Water table - not just an outdoor toy for the summer days! Water tables can hold any type of tactile medium: water, sand, beans, rice, dry pasta, water beads, snow - its endless. Bring them outside the house when it's nice, and indoors in the bad weather. Add props from the kitchen - measuring cups, long handled spoons and soup ladles, pie tins, a turkey baster. Color the water with food coloring for added visual effect. Add small vehicles to load up and dump with. Make mud pies or plates of pasta to feed baby dolls or animals. Some water tables have a divider in the middle to offer two different tactile experiences, and a cover to keep one side out of reach when necessary. Find a water table that is flexible and open ended in design, too many fixed structures can be limiting to creative play.
Bath toy set - water is often a very calming mode of sensory input for children with sensory processing difficulties. You can add a visual motor component to bath time with some cool bath toy sets. There are simple ones with nesting cups or boats for pouring water. More intricate sets involve a system of tubes with moving parts to challenge motor planning and coordination. Pouring water with control into the tubes involves the proprioceptive system, grading the angle of tilt to modulate the flow of water. Watching the water or a ball move through the pipes to activate different gears and mechanisms is visually pleasing, and good to the last drop!
Trampoline - this age-old toy brings out the kid in all of us. Depending on space, you can really think big in terms of size! Trampolines these days range from enclosed backyard fixtures to small folding circular models meant for indoor spaces. Some have handles for younger kids, and some large versions can accommodate several children to jump together. Remember that trampolines can be alerting and at times really rev kids up. But for sensory seekers who need an outlet in the middle of winter, these are life savers too. Add a cognitive component to your jump "sesh" with practicing ABCs, counting to 10 or more elaborate song practice. Add trampoline jumps as a station in an obstacle course. With a partner practice tossing a ball back and forth while jumping.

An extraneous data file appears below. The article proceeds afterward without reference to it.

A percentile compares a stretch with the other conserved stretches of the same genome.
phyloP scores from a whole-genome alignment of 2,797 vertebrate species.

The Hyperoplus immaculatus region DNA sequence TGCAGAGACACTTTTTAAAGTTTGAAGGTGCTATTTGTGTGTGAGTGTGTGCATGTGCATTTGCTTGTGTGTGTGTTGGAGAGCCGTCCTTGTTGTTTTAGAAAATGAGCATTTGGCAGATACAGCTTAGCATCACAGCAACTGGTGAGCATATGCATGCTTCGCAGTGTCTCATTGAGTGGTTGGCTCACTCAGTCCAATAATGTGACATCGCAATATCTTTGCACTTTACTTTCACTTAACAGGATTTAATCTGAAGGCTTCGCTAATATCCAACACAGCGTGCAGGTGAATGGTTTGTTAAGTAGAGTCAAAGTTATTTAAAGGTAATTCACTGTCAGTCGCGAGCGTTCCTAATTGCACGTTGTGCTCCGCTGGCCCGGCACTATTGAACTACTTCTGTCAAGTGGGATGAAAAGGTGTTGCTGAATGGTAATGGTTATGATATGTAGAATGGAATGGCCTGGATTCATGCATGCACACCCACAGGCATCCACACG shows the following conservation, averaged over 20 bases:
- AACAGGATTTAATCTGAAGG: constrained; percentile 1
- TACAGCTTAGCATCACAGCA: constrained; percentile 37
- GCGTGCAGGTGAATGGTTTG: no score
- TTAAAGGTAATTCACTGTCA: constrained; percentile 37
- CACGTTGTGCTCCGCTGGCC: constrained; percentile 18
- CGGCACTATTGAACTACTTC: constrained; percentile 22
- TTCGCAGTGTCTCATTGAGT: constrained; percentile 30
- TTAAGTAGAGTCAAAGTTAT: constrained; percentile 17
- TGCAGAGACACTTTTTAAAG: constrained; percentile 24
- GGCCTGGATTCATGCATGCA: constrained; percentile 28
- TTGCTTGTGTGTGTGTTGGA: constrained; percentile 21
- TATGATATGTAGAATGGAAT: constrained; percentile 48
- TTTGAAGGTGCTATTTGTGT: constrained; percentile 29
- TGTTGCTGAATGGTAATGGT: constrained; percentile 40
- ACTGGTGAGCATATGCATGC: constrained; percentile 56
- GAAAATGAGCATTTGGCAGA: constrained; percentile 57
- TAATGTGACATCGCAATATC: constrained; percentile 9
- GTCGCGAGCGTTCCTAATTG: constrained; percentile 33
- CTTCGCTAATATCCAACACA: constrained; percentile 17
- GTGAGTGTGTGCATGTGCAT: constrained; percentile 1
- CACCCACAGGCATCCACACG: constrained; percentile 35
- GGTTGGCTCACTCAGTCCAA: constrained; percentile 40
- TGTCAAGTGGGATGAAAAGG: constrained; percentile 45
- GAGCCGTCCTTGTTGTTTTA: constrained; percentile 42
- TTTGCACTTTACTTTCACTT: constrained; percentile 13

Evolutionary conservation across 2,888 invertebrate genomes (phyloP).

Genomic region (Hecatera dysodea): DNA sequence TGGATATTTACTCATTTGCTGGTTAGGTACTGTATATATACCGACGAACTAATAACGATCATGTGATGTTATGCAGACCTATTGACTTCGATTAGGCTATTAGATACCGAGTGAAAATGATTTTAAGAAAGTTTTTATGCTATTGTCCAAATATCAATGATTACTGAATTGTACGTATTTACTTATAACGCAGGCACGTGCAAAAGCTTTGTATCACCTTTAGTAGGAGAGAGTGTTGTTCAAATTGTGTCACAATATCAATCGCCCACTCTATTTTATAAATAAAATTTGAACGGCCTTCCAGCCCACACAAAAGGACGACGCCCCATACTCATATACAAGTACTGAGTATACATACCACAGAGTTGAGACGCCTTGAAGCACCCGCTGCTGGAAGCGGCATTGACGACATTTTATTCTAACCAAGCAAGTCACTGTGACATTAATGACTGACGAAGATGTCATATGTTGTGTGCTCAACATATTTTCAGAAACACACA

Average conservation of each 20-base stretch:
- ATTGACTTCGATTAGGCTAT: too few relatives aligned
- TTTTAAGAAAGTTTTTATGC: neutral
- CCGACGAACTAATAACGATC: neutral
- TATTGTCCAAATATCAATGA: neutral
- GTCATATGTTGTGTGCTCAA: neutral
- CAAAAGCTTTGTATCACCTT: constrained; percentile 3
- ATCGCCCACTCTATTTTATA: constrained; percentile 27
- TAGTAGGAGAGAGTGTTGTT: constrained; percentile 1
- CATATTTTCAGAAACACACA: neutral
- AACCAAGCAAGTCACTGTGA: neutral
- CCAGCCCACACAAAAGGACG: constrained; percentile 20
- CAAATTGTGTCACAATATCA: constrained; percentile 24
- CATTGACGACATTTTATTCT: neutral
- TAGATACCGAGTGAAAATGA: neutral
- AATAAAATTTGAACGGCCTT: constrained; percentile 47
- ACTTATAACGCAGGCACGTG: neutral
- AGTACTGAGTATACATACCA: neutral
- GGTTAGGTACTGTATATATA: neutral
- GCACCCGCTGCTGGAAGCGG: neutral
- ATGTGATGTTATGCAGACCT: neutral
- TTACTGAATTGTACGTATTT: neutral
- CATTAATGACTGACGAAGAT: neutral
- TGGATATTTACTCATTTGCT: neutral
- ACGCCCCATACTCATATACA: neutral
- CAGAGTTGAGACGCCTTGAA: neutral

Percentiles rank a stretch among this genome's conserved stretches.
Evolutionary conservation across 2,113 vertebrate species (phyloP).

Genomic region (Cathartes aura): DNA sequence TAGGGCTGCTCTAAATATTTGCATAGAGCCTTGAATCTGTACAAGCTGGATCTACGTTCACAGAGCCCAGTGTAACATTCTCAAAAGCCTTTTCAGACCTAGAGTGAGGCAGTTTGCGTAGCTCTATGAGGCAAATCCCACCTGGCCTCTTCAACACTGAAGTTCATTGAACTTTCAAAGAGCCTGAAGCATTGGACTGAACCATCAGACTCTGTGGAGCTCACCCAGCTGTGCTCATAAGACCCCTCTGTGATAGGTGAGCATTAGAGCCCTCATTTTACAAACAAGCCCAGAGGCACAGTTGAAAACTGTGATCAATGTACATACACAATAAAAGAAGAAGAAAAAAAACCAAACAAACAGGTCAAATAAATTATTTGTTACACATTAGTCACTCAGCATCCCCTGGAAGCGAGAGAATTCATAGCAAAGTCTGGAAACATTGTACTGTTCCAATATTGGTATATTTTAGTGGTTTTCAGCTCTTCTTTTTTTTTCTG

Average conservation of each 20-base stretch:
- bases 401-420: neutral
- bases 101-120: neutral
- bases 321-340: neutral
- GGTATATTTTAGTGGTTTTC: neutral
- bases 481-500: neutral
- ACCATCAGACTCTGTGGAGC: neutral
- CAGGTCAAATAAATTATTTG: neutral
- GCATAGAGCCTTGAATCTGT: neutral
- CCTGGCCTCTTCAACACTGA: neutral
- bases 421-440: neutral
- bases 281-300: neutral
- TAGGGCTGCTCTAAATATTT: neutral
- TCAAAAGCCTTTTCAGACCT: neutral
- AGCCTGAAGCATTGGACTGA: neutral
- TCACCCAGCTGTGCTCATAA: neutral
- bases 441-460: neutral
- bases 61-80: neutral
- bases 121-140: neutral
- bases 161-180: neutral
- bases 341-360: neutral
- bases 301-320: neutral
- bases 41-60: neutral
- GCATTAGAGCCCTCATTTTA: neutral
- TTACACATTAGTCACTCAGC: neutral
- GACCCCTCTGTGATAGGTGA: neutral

Play doh – This childhood staple is a favorite of occupational therapists. Offering both sensory and motor benefits, it can be social and pre-academic. This “mess-free” tactile medium can be calming to many toddlers with autism, especially when they help to mix some homemade play-doh – it’s warm in your hands! Practicing rolling snakes and balls, pinching and pulling – using cookie cutters, scissors or even a butter knife to work on fine motor skills. Practice making a snowman, forming and flattening cookies. Make shapes or letters, with an older toddler practice letter recognition. Target upper body strength with use of a spaghetti maker – and add some visual stimulation at the same time. Practice social skills by serving a play-doh birthday cake to a sibling, or pass out cut pieces of pizza to the family.
Yogibo - similar to a bean bag chair or giant crash cushions, these are flexible furniture. Made in so many sizes, shapes and colors, they are so comfortable. Use a Yogibo in a tent or area of the house designated to calming and decompression. Cozy up with a book or chill out with a movie, this chair can totally envelop you while you sit in it, providing deep pressure input all around. Use Yogibo for heavy work as you have your toddler pull it out from a corner and drag it into an open space. Yogibo can serve as a crash pad if you have a child who is jumping off the couch, or from a trampoline.
There are so many cool toddler toys that are great for autism and sensory processing challenges. What are your favorites?